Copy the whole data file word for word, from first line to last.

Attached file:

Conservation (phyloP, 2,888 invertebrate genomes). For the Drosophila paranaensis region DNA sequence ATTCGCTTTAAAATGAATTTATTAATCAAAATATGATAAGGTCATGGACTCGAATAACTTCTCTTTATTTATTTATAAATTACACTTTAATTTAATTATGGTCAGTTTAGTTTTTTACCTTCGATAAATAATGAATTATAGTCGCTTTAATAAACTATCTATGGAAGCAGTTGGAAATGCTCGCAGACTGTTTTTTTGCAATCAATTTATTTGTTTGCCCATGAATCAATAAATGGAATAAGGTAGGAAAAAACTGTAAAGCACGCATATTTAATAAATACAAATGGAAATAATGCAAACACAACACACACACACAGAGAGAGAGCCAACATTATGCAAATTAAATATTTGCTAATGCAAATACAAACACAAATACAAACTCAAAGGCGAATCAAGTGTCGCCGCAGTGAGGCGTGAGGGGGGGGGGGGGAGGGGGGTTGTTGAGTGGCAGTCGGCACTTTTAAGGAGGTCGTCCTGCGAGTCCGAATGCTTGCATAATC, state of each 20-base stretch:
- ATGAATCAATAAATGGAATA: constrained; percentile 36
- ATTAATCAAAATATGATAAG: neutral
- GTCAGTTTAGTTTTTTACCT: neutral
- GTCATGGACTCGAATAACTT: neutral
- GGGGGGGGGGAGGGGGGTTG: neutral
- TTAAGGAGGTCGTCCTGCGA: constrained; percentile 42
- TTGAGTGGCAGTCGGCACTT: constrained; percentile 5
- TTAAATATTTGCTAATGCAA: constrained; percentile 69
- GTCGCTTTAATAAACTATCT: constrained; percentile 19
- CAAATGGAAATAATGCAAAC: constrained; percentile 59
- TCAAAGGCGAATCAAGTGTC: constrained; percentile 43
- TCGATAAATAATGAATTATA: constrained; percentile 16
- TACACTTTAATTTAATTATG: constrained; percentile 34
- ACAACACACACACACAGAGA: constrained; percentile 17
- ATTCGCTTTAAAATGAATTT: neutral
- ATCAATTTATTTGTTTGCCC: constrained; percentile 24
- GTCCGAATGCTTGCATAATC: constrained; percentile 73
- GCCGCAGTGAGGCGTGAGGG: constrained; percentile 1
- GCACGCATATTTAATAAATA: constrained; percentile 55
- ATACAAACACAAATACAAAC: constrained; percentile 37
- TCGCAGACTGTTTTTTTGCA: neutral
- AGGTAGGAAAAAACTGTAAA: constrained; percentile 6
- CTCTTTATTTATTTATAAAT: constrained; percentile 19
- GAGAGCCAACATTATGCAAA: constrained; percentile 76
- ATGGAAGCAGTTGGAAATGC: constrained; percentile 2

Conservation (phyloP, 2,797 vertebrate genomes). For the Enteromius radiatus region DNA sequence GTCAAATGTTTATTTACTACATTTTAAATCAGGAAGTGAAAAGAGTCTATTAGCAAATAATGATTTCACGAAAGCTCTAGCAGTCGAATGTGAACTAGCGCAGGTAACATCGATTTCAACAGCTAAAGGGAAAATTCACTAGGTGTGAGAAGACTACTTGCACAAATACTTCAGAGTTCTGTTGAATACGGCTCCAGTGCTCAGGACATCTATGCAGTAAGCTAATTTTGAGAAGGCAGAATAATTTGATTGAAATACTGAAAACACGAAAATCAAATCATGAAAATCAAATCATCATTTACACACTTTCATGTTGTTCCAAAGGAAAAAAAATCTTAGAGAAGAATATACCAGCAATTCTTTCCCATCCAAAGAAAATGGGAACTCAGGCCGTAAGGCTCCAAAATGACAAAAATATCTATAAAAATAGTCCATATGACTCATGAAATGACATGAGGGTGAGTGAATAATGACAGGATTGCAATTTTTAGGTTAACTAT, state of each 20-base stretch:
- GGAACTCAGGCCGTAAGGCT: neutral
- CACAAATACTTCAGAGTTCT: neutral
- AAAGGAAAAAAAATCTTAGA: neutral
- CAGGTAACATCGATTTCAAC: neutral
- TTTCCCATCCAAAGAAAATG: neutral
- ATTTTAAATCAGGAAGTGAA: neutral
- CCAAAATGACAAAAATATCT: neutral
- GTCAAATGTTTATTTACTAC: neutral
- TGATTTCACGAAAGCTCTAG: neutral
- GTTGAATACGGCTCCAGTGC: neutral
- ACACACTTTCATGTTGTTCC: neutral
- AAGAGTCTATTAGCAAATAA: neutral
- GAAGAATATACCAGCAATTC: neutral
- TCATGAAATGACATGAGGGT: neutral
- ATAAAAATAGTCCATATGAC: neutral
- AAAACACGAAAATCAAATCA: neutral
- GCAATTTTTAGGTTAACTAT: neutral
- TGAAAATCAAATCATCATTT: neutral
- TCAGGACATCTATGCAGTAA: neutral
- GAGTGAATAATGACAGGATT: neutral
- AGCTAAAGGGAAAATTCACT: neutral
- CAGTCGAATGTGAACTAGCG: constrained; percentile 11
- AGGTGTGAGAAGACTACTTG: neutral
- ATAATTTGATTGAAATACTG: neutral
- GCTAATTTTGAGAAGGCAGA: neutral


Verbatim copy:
Conservation (phyloP, 2,888 invertebrate genomes). For the Drosophila paranaensis region DNA sequence ATTCGCTTTAAAATGAATTTATTAATCAAAATATGATAAGGTCATGGACTCGAATAACTTCTCTTTATTTATTTATAAATTACACTTTAATTTAATTATGGTCAGTTTAGTTTTTTACCTTCGATAAATAATGAATTATAGTCGCTTTAATAAACTATCTATGGAAGCAGTTGGAAATGCTCGCAGACTGTTTTTTTGCAATCAATTTATTTGTTTGCCCATGAATCAATAAATGGAATAAGGTAGGAAAAAACTGTAAAGCACGCATATTTAATAAATACAAATGGAAATAATGCAAACACAACACACACACACAGAGAGAGAGCCAACATTATGCAAATTAAATATTTGCTAATGCAAATACAAACACAAATACAAACTCAAAGGCGAATCAAGTGTCGCCGCAGTGAGGCGTGAGGGGGGGGGGGGGAGGGGGGTTGTTGAGTGGCAGTCGGCACTTTTAAGGAGGTCGTCCTGCGAGTCCGAATGCTTGCATAATC, state of each 20-base stretch:
- ATGAATCAATAAATGGAATA: constrained; percentile 36
- ATTAATCAAAATATGATAAG: neutral
- GTCAGTTTAGTTTTTTACCT: neutral
- GTCATGGACTCGAATAACTT: neutral
- GGGGGGGGGGAGGGGGGTTG: neutral
- TTAAGGAGGTCGTCCTGCGA: constrained; percentile 42
- TTGAGTGGCAGTCGGCACTT: constrained; percentile 5
- TTAAATATTTGCTAATGCAA: constrained; percentile 69
- GTCGCTTTAATAAACTATCT: constrained; percentile 19
- CAAATGGAAATAATGCAAAC: constrained; percentile 59
- TCAAAGGCGAATCAAGTGTC: constrained; percentile 43
- TCGATAAATAATGAATTATA: constrained; percentile 16
- TACACTTTAATTTAATTATG: constrained; percentile 34
- ACAACACACACACACAGAGA: constrained; percentile 17
- ATTCGCTTTAAAATGAATTT: neutral
- ATCAATTTATTTGTTTGCCC: constrained; percentile 24
- GTCCGAATGCTTGCATAATC: constrained; percentile 73
- GCCGCAGTGAGGCGTGAGGG: constrained; percentile 1
- GCACGCATATTTAATAAATA: constrained; percentile 55
- ATACAAACACAAATACAAAC: constrained; percentile 37
- TCGCAGACTGTTTTTTTGCA: neutral
- AGGTAGGAAAAAACTGTAAA: constrained; percentile 6
- CTCTTTATTTATTTATAAAT: constrained; percentile 19
- GAGAGCCAACATTATGCAAA: constrained; percentile 76
- ATGGAAGCAGTTGGAAATGC: constrained; percentile 2

Conservation (phyloP, 2,797 vertebrate genomes). For the Enteromius radiatus region DNA sequence GTCAAATGTTTATTTACTACATTTTAAATCAGGAAGTGAAAAGAGTCTATTAGCAAATAATGATTTCACGAAAGCTCTAGCAGTCGAATGTGAACTAGCGCAGGTAACATCGATTTCAACAGCTAAAGGGAAAATTCACTAGGTGTGAGAAGACTACTTGCACAAATACTTCAGAGTTCTGTTGAATACGGCTCCAGTGCTCAGGACATCTATGCAGTAAGCTAATTTTGAGAAGGCAGAATAATTTGATTGAAATACTGAAAACACGAAAATCAAATCATGAAAATCAAATCATCATTTACACACTTTCATGTTGTTCCAAAGGAAAAAAAATCTTAGAGAAGAATATACCAGCAATTCTTTCCCATCCAAAGAAAATGGGAACTCAGGCCGTAAGGCTCCAAAATGACAAAAATATCTATAAAAATAGTCCATATGACTCATGAAATGACATGAGGGTGAGTGAATAATGACAGGATTGCAATTTTTAGGTTAACTAT, state of each 20-base stretch:
- GGAACTCAGGCCGTAAGGCT: neutral
- CACAAATACTTCAGAGTTCT: neutral
- AAAGGAAAAAAAATCTTAGA: neutral
- CAGGTAACATCGATTTCAAC: neutral
- TTTCCCATCCAAAGAAAATG: neutral
- ATTTTAAATCAGGAAGTGAA: neutral
- CCAAAATGACAAAAATATCT: neutral
- GTCAAATGTTTATTTACTAC: neutral
- TGATTTCACGAAAGCTCTAG: neutral
- GTTGAATACGGCTCCAGTGC: neutral
- ACACACTTTCATGTTGTTCC: neutral
- AAGAGTCTATTAGCAAATAA: neutral
- GAAGAATATACCAGCAATTC: neutral
- TCATGAAATGACATGAGGGT: neutral
- ATAAAAATAGTCCATATGAC: neutral
- AAAACACGAAAATCAAATCA: neutral
- GCAATTTTTAGGTTAACTAT: neutral
- TGAAAATCAAATCATCATTT: neutral
- TCAGGACATCTATGCAGTAA: neutral
- GAGTGAATAATGACAGGATT: neutral
- AGCTAAAGGGAAAATTCACT: neutral
- CAGTCGAATGTGAACTAGCG: constrained; percentile 11
- AGGTGTGAGAAGACTACTTG: neutral
- ATAATTTGATTGAAATACTG: neutral
- GCTAATTTTGAGAAGGCAGA: neutral